The Cowboys' biggest investments of the offseason were in the secondary. They spent their top two picks on Claiborne, who was arguably the best defensive player in the draft, and they gave $25.5 million guaranteed to Carr, a 26-year-old free agent from Kansas City.
Carr is fully expected to deliver on this scenario. Jon Machota of the Dallas Morning News wrote last week that he was "undoubtedly" the best defensive back on the field in OTAs, and defensive coordinator Rob Ryan had this to say:
I knew he was great, but the guy is special. He shuts down everybody. He can cover anybody. He's got long arms, great length, and he's a great person, who works his tail off. He takes coaching, and I'm really impressed with him.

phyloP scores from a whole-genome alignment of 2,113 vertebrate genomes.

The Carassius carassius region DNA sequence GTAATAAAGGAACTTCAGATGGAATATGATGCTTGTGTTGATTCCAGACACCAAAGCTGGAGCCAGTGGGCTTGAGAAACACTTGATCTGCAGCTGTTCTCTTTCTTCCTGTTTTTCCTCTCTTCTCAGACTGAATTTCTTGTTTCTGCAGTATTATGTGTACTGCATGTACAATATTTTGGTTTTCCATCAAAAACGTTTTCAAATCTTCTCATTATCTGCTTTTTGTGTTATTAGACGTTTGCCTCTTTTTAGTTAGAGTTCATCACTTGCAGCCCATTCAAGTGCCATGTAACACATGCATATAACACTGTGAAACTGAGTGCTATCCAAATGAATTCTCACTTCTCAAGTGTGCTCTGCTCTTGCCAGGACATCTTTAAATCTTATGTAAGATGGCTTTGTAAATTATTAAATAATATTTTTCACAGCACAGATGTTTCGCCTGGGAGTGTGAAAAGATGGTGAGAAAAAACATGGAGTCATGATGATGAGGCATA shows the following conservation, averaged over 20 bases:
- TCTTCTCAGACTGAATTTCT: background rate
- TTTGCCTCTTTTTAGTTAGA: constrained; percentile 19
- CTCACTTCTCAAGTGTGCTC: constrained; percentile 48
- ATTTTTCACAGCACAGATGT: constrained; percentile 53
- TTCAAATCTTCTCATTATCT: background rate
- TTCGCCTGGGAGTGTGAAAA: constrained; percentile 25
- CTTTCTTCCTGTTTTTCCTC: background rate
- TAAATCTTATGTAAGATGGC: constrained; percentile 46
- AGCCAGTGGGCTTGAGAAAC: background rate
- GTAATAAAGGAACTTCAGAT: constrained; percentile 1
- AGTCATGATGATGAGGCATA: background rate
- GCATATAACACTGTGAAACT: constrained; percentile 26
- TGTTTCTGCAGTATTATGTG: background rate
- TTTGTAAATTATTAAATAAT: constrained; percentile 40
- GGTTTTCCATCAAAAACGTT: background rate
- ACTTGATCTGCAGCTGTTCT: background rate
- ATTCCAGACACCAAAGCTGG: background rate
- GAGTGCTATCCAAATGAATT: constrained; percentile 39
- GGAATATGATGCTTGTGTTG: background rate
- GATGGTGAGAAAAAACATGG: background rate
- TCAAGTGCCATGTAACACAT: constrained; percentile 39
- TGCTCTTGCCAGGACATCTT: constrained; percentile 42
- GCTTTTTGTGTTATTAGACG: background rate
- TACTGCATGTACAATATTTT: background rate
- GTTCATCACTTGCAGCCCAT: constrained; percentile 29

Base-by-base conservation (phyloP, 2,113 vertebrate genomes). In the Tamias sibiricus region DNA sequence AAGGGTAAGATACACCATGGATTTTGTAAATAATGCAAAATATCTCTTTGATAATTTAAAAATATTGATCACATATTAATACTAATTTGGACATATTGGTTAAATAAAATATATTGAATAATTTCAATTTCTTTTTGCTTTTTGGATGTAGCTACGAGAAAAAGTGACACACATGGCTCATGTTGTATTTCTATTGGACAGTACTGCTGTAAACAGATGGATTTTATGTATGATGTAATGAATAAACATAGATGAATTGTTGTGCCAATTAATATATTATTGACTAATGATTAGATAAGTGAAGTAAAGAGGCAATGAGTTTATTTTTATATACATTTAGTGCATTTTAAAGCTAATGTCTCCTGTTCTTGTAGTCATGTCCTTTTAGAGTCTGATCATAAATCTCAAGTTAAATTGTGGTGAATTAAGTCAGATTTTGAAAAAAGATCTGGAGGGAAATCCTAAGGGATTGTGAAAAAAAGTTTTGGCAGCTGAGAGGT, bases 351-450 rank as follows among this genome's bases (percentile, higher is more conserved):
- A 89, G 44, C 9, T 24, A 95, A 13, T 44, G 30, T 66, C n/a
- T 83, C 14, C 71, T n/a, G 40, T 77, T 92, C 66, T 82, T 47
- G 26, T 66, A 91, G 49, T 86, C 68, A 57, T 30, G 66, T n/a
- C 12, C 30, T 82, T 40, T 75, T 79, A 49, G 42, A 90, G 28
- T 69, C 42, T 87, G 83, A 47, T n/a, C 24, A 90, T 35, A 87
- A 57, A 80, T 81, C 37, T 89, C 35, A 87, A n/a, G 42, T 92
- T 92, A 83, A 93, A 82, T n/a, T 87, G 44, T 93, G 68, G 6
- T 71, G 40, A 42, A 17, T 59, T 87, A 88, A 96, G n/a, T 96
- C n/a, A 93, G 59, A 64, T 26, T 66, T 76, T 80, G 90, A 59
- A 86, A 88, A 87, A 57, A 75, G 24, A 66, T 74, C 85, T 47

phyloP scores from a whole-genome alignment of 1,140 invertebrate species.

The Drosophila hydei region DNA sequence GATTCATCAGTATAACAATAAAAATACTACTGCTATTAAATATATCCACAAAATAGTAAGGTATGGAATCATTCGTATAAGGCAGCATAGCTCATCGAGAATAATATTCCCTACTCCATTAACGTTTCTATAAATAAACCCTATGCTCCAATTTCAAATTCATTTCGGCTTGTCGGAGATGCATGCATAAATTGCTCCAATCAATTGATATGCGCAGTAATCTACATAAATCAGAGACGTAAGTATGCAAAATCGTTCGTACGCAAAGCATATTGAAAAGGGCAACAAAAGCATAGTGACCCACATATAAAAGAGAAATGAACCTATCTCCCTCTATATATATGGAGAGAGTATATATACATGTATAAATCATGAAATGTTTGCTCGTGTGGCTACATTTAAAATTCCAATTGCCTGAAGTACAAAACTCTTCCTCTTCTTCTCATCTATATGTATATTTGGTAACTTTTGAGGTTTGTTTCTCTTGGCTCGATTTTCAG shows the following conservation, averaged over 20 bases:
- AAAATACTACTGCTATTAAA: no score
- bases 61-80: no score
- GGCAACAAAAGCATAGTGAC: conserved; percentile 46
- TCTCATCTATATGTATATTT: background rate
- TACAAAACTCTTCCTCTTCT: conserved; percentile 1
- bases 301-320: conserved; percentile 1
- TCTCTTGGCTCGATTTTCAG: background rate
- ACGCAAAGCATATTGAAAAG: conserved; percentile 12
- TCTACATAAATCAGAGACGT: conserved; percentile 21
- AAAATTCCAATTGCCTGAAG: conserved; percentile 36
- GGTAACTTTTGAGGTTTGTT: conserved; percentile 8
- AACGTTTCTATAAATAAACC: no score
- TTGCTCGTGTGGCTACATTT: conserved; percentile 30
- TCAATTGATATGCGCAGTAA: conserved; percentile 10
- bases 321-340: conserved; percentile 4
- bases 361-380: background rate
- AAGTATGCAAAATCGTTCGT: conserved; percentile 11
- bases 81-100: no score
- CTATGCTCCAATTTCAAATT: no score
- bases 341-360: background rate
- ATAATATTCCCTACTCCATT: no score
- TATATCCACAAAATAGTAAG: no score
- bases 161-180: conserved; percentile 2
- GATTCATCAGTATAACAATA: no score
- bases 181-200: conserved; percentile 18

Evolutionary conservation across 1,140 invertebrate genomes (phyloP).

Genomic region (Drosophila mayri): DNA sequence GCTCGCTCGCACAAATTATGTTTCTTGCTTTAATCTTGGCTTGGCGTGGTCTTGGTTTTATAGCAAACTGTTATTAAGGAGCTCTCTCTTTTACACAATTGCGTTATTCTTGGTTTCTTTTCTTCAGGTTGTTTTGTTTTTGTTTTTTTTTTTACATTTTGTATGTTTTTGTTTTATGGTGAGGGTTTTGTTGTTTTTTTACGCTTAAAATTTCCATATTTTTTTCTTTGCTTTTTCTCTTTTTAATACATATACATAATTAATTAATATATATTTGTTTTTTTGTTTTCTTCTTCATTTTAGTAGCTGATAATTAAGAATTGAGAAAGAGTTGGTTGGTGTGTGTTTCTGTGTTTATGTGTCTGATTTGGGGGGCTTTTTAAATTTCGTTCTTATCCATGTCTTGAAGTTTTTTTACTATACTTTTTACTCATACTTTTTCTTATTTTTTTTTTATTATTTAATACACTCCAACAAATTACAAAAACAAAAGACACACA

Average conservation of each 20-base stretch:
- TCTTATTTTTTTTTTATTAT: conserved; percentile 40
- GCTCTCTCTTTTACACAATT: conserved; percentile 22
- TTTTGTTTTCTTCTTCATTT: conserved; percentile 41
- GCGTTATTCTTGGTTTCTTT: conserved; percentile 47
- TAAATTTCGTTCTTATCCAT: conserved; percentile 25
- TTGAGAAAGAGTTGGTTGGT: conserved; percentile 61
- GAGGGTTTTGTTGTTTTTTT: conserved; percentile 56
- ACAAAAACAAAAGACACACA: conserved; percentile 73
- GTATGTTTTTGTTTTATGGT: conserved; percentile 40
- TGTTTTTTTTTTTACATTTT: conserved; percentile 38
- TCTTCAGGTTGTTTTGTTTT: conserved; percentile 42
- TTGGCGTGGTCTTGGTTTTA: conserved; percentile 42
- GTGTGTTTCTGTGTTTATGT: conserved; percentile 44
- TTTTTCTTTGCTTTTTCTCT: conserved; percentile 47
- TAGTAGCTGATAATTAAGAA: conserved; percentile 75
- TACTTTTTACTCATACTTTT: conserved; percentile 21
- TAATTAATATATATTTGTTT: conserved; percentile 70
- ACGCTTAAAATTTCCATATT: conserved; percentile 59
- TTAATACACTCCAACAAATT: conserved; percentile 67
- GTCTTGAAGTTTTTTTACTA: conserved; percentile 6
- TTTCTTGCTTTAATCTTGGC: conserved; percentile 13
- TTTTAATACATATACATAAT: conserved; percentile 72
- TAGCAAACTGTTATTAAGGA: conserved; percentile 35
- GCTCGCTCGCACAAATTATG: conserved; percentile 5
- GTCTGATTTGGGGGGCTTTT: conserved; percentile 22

Claiborne remains a mystery. Corners typically struggle as rookies, and he's yet to practice as he recovers from offseason wrist surgery. If he does have trouble, at least Dallas has Mike Jenkins (assuming Jenkins doesn't get traded). A solid performance from Jenkins would be the middle-case scenario, if you will.
Anthony Spencer finally becomes a better closer
Spencer is a very solid 3-4 outside linebacker. He's a quality pass-rusher and he plays the run well, too. According to Pro Football Focus, Spencer had more hurries than all but eight 3-4 outside linebackers and was the 10th-most productive pass-rusher at that position in 2011.
But he takes a lot of heat for failing to register a lot of sacks. Despite starting every game opposite DeMarcus Ware the last three years, the 28-year-old has recorded just 17 sacks during that time.